One technique that has become very important for our understanding of ice and nucleation dynamics is environmental scanning electron microscopy (SEM).5 Environmental SEM was developed to overcome the issues many samples experience under the high vacuum conditions of standard SEM.

Environmental SEM

In an SEM experiment, an electron beam is produced from an electron gun, and focused onto a sample.

The scattered electrons (usually the backscattered and secondary electrons in SEM) are then detected and an image of the sample can be reconstructed.

High vacuum conditions are required for such experiments as the electrons from the gun could otherwise be scattered by particles in the atmosphere and perturb the measurement.

The high voltage on the electron guns also means that arcing and discharges are a risk, which could ultimately damage the equipment.

The requirement for high vacuum conditions is also problematic as many samples cannot withstand the high vacuum conditions or require special preparation in order to do so.

In environmental SEM, electron guns and detectors have been designed to cope with higher ambient pressures and can be used for the study of certain liquid samples, including looking at ice formation in water.

Recent work with environmental SEM on water samples has made it possible to visualize the ice nucleation process itself and achieve 10 nm spatial resolution.5 This has made it possible to disentangle how environmental conditions affect the freezing process and how this is also dependent on the presence of particular mineral species.

Being able to probe such small nucleation sites with environmental SEM is of particular interest to atmospheric research in the troposphere, which plays a key role in the chemistry of the atmosphere. The ability to see how certain nucleation pores contribute to ice formation is a step closer to creating realistic models to capture the physics of how these processes unfold.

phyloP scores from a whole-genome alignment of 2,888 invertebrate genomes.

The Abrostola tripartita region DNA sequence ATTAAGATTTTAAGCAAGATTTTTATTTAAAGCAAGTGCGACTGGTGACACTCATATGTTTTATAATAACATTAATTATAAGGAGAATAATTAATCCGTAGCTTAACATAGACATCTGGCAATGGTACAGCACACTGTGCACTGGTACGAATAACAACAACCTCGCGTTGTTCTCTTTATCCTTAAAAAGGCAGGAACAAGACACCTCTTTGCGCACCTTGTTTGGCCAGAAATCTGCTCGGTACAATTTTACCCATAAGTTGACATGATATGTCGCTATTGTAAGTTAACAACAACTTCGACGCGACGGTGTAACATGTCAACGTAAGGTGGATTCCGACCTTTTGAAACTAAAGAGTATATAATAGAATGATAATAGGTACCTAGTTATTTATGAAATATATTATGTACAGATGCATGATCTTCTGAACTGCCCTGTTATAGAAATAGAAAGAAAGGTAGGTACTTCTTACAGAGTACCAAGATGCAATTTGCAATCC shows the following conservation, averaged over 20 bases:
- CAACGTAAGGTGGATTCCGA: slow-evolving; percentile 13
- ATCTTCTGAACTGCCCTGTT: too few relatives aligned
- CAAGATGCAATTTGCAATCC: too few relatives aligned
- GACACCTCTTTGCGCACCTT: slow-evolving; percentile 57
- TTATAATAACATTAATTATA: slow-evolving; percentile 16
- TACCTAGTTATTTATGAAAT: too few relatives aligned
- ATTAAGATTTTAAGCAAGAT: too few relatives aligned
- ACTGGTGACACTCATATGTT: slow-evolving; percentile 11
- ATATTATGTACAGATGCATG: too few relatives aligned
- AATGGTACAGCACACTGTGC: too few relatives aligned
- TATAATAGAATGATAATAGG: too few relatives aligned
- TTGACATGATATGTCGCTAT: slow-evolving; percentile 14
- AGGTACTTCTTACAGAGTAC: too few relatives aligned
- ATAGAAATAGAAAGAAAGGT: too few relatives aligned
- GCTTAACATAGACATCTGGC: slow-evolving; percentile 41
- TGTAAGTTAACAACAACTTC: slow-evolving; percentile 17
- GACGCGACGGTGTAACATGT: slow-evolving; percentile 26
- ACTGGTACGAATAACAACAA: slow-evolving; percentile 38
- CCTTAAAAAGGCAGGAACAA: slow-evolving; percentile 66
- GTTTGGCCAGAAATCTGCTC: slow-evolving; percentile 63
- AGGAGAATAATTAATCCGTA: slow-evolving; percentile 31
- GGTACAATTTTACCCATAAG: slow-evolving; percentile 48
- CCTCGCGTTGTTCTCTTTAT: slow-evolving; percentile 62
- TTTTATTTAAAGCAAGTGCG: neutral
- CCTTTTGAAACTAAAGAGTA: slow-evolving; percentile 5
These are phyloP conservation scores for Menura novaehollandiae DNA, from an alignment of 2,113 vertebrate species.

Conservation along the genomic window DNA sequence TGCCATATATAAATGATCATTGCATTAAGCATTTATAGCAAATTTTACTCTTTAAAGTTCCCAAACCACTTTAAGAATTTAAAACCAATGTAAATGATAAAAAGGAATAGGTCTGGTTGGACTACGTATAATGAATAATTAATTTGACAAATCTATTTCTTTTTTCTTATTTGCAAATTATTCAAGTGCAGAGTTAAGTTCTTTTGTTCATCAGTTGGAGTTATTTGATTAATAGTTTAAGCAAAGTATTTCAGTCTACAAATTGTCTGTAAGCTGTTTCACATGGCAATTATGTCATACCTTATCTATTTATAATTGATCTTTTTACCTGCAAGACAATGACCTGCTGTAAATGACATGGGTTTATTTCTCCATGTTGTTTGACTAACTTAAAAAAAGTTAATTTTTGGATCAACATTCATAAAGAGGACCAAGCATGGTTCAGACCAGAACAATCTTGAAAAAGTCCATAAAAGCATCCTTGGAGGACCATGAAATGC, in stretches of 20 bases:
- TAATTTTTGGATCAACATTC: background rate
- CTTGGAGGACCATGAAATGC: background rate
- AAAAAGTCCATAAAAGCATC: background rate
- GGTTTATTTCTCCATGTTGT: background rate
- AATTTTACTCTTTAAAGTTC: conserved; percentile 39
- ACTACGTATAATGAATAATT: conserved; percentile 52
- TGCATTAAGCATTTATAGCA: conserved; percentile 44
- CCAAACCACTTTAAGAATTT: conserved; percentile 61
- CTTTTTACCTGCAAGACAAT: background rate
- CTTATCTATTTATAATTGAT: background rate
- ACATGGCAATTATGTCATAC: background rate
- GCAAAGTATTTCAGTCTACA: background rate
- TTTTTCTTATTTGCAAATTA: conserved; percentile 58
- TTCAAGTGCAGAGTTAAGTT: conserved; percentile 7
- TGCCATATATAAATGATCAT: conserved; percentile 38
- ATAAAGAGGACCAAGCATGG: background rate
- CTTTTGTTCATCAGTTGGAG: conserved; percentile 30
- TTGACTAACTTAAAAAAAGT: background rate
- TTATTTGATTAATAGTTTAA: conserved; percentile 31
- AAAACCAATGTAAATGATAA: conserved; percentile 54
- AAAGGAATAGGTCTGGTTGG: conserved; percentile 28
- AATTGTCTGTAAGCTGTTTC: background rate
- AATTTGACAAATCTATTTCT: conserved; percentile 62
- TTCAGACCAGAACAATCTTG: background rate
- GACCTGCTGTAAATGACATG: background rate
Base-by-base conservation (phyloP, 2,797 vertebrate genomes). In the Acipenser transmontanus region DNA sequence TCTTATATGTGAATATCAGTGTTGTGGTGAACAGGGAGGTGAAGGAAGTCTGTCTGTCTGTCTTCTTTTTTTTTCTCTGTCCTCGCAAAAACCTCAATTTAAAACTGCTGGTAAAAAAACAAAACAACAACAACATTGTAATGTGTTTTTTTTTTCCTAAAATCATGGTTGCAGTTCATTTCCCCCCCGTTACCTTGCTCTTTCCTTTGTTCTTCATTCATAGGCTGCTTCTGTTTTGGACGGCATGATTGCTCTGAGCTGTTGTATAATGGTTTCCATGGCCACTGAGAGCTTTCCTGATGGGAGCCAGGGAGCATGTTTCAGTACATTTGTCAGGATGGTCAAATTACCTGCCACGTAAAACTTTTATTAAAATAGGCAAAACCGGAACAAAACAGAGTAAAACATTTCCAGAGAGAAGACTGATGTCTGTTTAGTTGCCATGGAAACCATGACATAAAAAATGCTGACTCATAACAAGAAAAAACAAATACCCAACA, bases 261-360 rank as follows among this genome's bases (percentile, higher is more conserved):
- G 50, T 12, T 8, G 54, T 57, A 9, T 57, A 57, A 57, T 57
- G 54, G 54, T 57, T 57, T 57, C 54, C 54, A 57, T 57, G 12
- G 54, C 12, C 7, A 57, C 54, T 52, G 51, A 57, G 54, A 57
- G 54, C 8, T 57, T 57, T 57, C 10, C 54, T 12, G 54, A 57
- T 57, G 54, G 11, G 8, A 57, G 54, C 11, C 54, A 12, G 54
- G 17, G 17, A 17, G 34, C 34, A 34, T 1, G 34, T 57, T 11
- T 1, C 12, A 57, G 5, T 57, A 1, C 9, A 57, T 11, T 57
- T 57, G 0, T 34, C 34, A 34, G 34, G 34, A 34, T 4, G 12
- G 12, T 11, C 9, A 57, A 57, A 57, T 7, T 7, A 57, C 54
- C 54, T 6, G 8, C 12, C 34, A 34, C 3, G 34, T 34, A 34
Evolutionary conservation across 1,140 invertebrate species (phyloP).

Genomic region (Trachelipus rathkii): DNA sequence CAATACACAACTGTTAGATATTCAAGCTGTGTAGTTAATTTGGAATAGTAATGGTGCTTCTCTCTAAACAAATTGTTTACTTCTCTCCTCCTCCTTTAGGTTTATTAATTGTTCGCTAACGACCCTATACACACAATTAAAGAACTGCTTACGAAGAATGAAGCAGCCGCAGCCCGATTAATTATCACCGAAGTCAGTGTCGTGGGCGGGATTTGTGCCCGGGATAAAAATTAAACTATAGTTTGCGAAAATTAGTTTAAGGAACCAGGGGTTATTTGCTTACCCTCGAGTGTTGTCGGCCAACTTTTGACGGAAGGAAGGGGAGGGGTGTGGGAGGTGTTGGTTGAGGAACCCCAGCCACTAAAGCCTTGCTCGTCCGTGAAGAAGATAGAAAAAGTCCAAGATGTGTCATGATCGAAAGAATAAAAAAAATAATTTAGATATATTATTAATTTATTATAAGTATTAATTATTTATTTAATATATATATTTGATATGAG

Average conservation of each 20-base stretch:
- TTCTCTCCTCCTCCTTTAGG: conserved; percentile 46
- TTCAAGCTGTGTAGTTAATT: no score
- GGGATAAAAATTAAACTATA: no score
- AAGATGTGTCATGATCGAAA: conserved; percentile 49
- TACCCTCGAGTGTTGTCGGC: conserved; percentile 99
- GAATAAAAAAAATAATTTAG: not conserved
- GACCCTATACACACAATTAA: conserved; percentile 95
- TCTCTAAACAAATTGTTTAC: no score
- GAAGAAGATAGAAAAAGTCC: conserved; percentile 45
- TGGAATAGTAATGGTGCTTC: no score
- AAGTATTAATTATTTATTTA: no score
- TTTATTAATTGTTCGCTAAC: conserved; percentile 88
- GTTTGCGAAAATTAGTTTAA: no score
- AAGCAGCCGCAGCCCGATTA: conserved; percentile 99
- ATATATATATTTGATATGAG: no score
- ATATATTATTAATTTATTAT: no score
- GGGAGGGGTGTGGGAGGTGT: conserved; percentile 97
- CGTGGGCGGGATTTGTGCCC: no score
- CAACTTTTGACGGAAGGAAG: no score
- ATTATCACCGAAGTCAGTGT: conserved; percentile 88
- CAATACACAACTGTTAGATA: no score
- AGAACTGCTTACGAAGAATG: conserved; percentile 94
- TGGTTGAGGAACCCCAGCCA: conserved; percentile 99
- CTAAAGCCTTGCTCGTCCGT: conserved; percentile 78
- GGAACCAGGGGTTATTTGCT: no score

References and Further Reading

  1. Salzmann, C. G. (2019). Advances in the experimental exploration of water’s phase diagram. Journal of Chemical Physics, 150(6). https://doi.org/10.1063/1.5085163
  2. Mitsui, T., & Aoki, K. (2019). Fluctuation spectroscopy of surface melting of ice with and without impurities. Physical Review E, 99(1), 5–9. https://doi.org/10.1103/PhysRevE.99.010801
  3. Bragg, M., Hutchison, T., & Merret, J. (2000). Effect of ice accretion on aircraft flight dynamics. 38th Aerospace Sciences Meeting and Exhibit (p. 360). https://doi.org/10.2514/6.2000-360
  4. Li, K., Xu, S., Shi, W., He, M., Li, H., Li, S., Zhou, X., Wang, J., & Song, Y. (2012). Investigating the effects of solid surfaces on Ice nucleation. Langmuir, 28(29), 10749–10754. https://doi.org/10.1021/la3014915
  5. Pach, E., & Verdaguer, A. (2022). Studying Ice with Environmental Scanning Electron Microscopy. Molecules, 27, 258. https://doi.org/10.3390/molecules27010258
  6. Pradzynski, C. C., Forck, R. M., Zeuch, T., Slavíček, P., & Buck, U. (2012). A fully size-resolved perspective on the crystallization of water clusters. Science, 337(6101), 1529-1532. https://doi.org/10.1126/science.1225468

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Rebecca Ingle, Ph.D

Written by

Rebecca Ingle, Ph.D

Dr. Rebecca Ingle is a researcher in the field of ultrafast spectroscopy, where she specializes in using X-ray and optical spectroscopies to track precisely what happens during light-triggered chemical reactions.